29 Jul 2015
Under the junta government, the peace talks idea is on the table again. The insurgent groups founded MARA, an umbrella organization to represent the movement in the talks. 2 unofficial meetings have been held in Malaysia. MARA has revealed important demands as a prerequisite before the real peace talks can continue.
27 Jul 2015
To the filmmaker, Latitude No. 6 is just a line on a map, that when sliced, offers some pretty shots. Pretty shots are as deep as it goes, and the truth about the conflict is just covered up with 120 minutes of cringe-worthy, cheesy fluff and cardboard dialogue.
23 Jul 2015
A Key PULO member talks about his 18 years behind bars, during which he helped to further peace talks.
18 Jun 2015
The latest round of peace talks has just started in early June in Kuala Lumpur -- quietly. The talks were reportedly initiated and supported by Gen Prayut Chan-o-cha, the junta leader, himself. Srisompob Jitpiromsri, a renowned academic and authority on the Deep South conflict discusses the prospect of the talks under the military regime.
22 May 2015
Since the coup on 22 May 2014, about a hundred pro-democracy activists have fled the country because they may end up in jails due to political charges. Aum Neko, a provocative transgender activist, fled to France after the coup and is beginning her new life. Aum tells about her long-term plan abraod and how she will continue to campaign for the Thai democracy.
10 Feb 2015
The Prevention and Suppression of Temptations to Dangerous Behaviors which will ban specific kinds of pornography in a bid to increase efficiency in suppression, potentially paves way for a ban of group sex, and BDSM, in the name of public morals. The bill also poses a great threat to media freedom as it not only broadly defines a wide range of media content deemed inappropriate, it also adopts the notorious article of the Computer Crime Act which indiscriminately holds internet intermediaries liable for all pornographic/violent materials without safe harbour.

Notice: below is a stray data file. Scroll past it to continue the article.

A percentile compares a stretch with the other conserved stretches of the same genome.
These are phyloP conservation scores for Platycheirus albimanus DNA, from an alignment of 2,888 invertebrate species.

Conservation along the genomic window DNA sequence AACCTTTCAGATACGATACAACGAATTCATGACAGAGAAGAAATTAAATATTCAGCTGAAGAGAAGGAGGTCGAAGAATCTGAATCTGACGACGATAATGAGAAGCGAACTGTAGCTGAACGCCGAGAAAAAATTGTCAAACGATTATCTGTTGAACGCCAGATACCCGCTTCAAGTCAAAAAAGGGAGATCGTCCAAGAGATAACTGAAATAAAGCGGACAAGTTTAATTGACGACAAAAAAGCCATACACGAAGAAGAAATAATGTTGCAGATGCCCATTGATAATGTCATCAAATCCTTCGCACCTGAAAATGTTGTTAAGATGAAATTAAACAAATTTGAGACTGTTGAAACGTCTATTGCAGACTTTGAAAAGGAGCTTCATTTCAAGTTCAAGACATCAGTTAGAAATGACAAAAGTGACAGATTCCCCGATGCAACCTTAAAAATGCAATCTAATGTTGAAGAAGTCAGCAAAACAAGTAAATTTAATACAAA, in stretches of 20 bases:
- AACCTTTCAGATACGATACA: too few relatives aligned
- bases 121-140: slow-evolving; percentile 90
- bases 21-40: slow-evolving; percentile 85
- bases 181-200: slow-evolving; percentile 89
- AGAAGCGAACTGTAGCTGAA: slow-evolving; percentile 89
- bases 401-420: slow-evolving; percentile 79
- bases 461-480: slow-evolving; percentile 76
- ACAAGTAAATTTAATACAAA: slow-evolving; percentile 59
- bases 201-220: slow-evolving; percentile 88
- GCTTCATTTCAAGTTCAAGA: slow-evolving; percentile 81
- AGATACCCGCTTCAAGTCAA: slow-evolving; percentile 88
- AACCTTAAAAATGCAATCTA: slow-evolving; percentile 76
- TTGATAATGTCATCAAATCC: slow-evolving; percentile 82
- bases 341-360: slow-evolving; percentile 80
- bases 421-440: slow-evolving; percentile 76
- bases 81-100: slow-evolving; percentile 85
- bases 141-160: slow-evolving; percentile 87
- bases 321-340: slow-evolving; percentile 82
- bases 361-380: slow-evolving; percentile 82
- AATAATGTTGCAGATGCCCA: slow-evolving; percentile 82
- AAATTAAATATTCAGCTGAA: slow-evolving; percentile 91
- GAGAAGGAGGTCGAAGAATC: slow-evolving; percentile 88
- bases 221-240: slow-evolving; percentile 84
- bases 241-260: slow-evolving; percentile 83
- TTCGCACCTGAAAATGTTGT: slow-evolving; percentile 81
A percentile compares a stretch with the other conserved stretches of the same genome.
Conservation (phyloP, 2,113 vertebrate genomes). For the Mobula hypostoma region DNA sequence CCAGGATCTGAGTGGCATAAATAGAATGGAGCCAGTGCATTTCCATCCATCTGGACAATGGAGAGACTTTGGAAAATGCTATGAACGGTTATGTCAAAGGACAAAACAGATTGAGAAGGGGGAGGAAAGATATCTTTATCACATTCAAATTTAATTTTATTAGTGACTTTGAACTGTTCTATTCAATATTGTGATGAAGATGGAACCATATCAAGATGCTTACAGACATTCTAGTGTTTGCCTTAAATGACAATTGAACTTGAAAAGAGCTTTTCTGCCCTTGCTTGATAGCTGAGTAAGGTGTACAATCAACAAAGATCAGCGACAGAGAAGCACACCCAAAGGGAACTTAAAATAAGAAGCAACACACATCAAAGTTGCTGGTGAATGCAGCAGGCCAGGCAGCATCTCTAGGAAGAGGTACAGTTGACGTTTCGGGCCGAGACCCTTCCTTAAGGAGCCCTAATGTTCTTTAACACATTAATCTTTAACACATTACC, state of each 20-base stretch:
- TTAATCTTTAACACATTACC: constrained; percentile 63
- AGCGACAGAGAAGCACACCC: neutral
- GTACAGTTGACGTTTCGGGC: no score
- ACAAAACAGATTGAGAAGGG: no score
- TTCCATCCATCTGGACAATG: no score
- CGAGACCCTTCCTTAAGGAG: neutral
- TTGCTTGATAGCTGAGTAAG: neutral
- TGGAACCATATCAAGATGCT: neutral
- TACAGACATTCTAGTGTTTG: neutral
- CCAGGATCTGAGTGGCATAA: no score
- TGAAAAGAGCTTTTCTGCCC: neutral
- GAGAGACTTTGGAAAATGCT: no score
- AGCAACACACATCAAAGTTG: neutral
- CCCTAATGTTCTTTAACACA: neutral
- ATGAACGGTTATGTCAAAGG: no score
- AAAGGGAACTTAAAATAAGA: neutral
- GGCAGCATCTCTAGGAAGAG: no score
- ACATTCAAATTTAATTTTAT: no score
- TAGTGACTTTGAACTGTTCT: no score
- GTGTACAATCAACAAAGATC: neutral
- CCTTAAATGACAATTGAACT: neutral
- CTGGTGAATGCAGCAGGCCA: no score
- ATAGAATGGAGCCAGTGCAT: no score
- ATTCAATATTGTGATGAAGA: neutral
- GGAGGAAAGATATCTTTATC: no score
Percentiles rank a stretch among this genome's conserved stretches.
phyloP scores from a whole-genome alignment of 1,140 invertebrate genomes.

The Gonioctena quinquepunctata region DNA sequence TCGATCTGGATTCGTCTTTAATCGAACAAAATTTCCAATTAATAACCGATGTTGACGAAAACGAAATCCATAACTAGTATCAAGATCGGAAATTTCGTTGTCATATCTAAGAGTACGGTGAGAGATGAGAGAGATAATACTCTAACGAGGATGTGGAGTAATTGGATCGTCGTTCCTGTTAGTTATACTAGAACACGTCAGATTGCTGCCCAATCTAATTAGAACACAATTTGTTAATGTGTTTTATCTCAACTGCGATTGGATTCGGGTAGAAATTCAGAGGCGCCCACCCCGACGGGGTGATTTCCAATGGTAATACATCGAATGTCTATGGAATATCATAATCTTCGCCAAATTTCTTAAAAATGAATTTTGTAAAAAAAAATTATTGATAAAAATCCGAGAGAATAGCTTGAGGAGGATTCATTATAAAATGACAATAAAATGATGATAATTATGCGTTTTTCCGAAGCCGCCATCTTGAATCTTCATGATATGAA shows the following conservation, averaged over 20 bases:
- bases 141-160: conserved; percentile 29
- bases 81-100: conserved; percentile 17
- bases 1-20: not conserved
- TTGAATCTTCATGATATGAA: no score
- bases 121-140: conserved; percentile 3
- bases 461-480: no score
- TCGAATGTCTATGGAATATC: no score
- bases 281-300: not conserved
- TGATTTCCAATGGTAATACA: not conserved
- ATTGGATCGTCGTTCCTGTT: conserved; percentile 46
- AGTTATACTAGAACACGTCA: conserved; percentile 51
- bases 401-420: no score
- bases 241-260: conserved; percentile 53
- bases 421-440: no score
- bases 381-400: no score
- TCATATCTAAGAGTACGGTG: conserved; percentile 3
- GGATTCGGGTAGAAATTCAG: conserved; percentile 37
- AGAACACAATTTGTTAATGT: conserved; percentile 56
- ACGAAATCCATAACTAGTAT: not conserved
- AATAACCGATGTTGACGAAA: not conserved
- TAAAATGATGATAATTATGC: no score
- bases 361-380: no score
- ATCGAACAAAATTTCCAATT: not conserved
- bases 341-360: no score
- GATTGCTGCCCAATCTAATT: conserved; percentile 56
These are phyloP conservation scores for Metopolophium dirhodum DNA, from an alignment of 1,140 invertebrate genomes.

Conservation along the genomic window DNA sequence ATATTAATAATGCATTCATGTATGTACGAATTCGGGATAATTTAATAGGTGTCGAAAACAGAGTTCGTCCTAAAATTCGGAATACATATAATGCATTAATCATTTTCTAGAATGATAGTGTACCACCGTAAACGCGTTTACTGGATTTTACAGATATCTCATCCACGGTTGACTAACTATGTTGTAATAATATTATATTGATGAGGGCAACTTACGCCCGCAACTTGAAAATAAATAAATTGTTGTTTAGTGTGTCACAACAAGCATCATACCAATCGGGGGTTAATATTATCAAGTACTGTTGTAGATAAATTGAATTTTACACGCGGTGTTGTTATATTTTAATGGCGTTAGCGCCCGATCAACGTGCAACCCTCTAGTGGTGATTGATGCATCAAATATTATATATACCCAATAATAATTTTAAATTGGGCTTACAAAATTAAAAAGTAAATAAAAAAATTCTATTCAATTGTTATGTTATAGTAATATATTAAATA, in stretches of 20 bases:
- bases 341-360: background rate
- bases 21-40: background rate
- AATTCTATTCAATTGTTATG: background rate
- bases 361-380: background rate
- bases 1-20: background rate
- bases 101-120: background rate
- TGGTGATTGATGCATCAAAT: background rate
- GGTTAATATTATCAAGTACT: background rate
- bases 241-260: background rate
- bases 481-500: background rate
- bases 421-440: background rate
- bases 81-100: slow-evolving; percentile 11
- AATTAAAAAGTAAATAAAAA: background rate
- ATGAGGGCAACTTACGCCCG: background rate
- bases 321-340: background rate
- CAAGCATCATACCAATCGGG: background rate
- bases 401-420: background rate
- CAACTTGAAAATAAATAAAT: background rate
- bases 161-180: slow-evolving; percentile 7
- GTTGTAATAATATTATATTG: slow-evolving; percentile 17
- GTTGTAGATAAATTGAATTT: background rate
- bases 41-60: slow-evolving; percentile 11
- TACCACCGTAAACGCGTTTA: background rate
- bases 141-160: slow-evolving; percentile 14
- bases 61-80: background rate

7 Feb 2015
This may be the first play attended at every show by Thai military officers. Not that the Thai military is impressed with the play, but because its content touches on the climate of fear, imposed superficial Thainess, and lèse majesté prisoners. The presence of the military officers, who were assigned to record the performance and audience every night, merely reinforces the message in the restaged Bang-La-Merd: the Land I Do Not Own. It sounds surreal but true that Ornanong Thaisriwong, the director and solo actress in the play, stages a performance about the climate of fear while being watched and taped by real military officers.
30 Jan 2015
Amnesty International (AI) Thailand on Thursday announced the 2014 human rights media awards for the Thai media. Prachatai English’s news story received an honourable mention in the online media category.
20 Jan 2015
Throughout Thai history, state officials, especially police and army officers, who perpetrated torture and enforced disappearances, have never been punished and have never admitted their crimes. This year a bill against the 2 crimes was completed which has been praised by experts. However, under the military junta regime, which itself is a threat to human rights, one must be very sceptical about the bill really being passed into law.
12 Dec 2014
Two years after the abduction of the prominent, internationally acclaimed Lao development worker Sombath Somphone by Lao state agents, the Lao government has done very little to find the truth, experts say. Meanwhile, the disappearance and lack of justice has effectively created a climate of fear which has worsened the human rights situation in Laos.
9 Dec 2014
On the occasion of International Human Rights Day on 10 December, the French Embassy in Bangkok will present an award to the anti-coup Thai Lawyers for Human Rights, which is one of a few organization providing legal assistance to those affected by the 2014 military coup d’état, and suspects facing lèse-majesté charges .
25 Nov 2014
Different from the anti-coup movement in May and June, the latest anti-coup wave is from frustration than reaction. The frustration mainly comes from the junta's strict censorship policy which applies equally to all groups -- even on people who originally supported the coup.